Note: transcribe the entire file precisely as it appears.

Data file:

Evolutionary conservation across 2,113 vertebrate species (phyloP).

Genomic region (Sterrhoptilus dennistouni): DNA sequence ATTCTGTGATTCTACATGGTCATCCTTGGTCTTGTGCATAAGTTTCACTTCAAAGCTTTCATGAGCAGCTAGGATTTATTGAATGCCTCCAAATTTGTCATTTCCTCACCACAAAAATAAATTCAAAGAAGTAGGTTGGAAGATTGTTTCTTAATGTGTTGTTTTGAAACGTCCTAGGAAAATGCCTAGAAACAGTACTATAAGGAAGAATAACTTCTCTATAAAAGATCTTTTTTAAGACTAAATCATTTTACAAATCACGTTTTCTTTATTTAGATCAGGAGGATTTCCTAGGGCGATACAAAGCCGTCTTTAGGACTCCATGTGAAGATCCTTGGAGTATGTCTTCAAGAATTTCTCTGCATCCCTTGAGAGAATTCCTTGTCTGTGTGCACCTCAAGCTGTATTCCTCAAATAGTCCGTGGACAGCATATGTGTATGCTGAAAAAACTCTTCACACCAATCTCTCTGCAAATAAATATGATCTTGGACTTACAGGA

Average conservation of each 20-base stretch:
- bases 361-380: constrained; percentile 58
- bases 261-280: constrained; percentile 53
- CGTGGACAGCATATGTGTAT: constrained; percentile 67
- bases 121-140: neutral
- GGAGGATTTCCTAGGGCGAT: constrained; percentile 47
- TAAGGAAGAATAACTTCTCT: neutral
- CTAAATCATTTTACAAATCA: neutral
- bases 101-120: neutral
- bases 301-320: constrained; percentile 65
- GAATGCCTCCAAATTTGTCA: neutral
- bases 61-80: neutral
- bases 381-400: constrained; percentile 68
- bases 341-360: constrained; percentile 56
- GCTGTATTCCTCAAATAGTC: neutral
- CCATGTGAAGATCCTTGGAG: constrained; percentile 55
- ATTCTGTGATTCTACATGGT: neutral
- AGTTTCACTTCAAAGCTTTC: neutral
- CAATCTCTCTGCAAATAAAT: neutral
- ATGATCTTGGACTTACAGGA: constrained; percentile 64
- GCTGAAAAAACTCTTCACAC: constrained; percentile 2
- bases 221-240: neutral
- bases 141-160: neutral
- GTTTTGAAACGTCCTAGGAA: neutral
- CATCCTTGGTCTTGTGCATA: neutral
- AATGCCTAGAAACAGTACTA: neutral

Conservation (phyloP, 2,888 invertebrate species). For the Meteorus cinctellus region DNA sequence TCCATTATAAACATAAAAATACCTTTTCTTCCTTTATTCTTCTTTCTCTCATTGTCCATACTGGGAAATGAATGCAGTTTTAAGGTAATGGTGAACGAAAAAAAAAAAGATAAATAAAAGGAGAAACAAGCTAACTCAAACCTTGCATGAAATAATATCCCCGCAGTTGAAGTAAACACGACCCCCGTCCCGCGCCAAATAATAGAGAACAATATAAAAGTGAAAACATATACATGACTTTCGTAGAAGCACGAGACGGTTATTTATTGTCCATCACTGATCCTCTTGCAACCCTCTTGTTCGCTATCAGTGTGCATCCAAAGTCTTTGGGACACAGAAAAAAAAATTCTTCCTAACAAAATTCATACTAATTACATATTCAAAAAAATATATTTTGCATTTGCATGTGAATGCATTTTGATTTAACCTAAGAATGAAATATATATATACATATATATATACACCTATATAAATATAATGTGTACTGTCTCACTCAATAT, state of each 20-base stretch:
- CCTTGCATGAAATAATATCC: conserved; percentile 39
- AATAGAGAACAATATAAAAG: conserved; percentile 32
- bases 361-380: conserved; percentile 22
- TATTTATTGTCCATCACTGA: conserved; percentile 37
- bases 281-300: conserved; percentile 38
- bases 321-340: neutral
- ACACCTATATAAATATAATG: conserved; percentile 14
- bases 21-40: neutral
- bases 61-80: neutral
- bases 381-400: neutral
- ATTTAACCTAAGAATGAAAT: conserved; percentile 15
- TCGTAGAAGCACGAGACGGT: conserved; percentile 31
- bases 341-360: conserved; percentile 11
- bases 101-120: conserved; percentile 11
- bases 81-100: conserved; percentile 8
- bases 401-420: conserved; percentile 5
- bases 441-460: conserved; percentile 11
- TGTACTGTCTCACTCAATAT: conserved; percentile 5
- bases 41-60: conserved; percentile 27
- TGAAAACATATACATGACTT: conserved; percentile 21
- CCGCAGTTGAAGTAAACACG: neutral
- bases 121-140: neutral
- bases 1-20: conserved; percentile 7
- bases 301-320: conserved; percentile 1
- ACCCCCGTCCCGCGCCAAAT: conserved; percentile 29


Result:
Evolutionary conservation across 2,113 vertebrate species (phyloP).

Genomic region (Sterrhoptilus dennistouni): DNA sequence ATTCTGTGATTCTACATGGTCATCCTTGGTCTTGTGCATAAGTTTCACTTCAAAGCTTTCATGAGCAGCTAGGATTTATTGAATGCCTCCAAATTTGTCATTTCCTCACCACAAAAATAAATTCAAAGAAGTAGGTTGGAAGATTGTTTCTTAATGTGTTGTTTTGAAACGTCCTAGGAAAATGCCTAGAAACAGTACTATAAGGAAGAATAACTTCTCTATAAAAGATCTTTTTTAAGACTAAATCATTTTACAAATCACGTTTTCTTTATTTAGATCAGGAGGATTTCCTAGGGCGATACAAAGCCGTCTTTAGGACTCCATGTGAAGATCCTTGGAGTATGTCTTCAAGAATTTCTCTGCATCCCTTGAGAGAATTCCTTGTCTGTGTGCACCTCAAGCTGTATTCCTCAAATAGTCCGTGGACAGCATATGTGTATGCTGAAAAAACTCTTCACACCAATCTCTCTGCAAATAAATATGATCTTGGACTTACAGGA

Average conservation of each 20-base stretch:
- bases 361-380: constrained; percentile 58
- bases 261-280: constrained; percentile 53
- CGTGGACAGCATATGTGTAT: constrained; percentile 67
- bases 121-140: neutral
- GGAGGATTTCCTAGGGCGAT: constrained; percentile 47
- TAAGGAAGAATAACTTCTCT: neutral
- CTAAATCATTTTACAAATCA: neutral
- bases 101-120: neutral
- bases 301-320: constrained; percentile 65
- GAATGCCTCCAAATTTGTCA: neutral
- bases 61-80: neutral
- bases 381-400: constrained; percentile 68
- bases 341-360: constrained; percentile 56
- GCTGTATTCCTCAAATAGTC: neutral
- CCATGTGAAGATCCTTGGAG: constrained; percentile 55
- ATTCTGTGATTCTACATGGT: neutral
- AGTTTCACTTCAAAGCTTTC: neutral
- CAATCTCTCTGCAAATAAAT: neutral
- ATGATCTTGGACTTACAGGA: constrained; percentile 64
- GCTGAAAAAACTCTTCACAC: constrained; percentile 2
- bases 221-240: neutral
- bases 141-160: neutral
- GTTTTGAAACGTCCTAGGAA: neutral
- CATCCTTGGTCTTGTGCATA: neutral
- AATGCCTAGAAACAGTACTA: neutral

Conservation (phyloP, 2,888 invertebrate species). For the Meteorus cinctellus region DNA sequence TCCATTATAAACATAAAAATACCTTTTCTTCCTTTATTCTTCTTTCTCTCATTGTCCATACTGGGAAATGAATGCAGTTTTAAGGTAATGGTGAACGAAAAAAAAAAAGATAAATAAAAGGAGAAACAAGCTAACTCAAACCTTGCATGAAATAATATCCCCGCAGTTGAAGTAAACACGACCCCCGTCCCGCGCCAAATAATAGAGAACAATATAAAAGTGAAAACATATACATGACTTTCGTAGAAGCACGAGACGGTTATTTATTGTCCATCACTGATCCTCTTGCAACCCTCTTGTTCGCTATCAGTGTGCATCCAAAGTCTTTGGGACACAGAAAAAAAAATTCTTCCTAACAAAATTCATACTAATTACATATTCAAAAAAATATATTTTGCATTTGCATGTGAATGCATTTTGATTTAACCTAAGAATGAAATATATATATACATATATATATACACCTATATAAATATAATGTGTACTGTCTCACTCAATAT, state of each 20-base stretch:
- CCTTGCATGAAATAATATCC: conserved; percentile 39
- AATAGAGAACAATATAAAAG: conserved; percentile 32
- bases 361-380: conserved; percentile 22
- TATTTATTGTCCATCACTGA: conserved; percentile 37
- bases 281-300: conserved; percentile 38
- bases 321-340: neutral
- ACACCTATATAAATATAATG: conserved; percentile 14
- bases 21-40: neutral
- bases 61-80: neutral
- bases 381-400: neutral
- ATTTAACCTAAGAATGAAAT: conserved; percentile 15
- TCGTAGAAGCACGAGACGGT: conserved; percentile 31
- bases 341-360: conserved; percentile 11
- bases 101-120: conserved; percentile 11
- bases 81-100: conserved; percentile 8
- bases 401-420: conserved; percentile 5
- bases 441-460: conserved; percentile 11
- TGTACTGTCTCACTCAATAT: conserved; percentile 5
- bases 41-60: conserved; percentile 27
- TGAAAACATATACATGACTT: conserved; percentile 21
- CCGCAGTTGAAGTAAACACG: neutral
- bases 121-140: neutral
- bases 1-20: conserved; percentile 7
- bases 301-320: conserved; percentile 1
- ACCCCCGTCCCGCGCCAAAT: conserved; percentile 29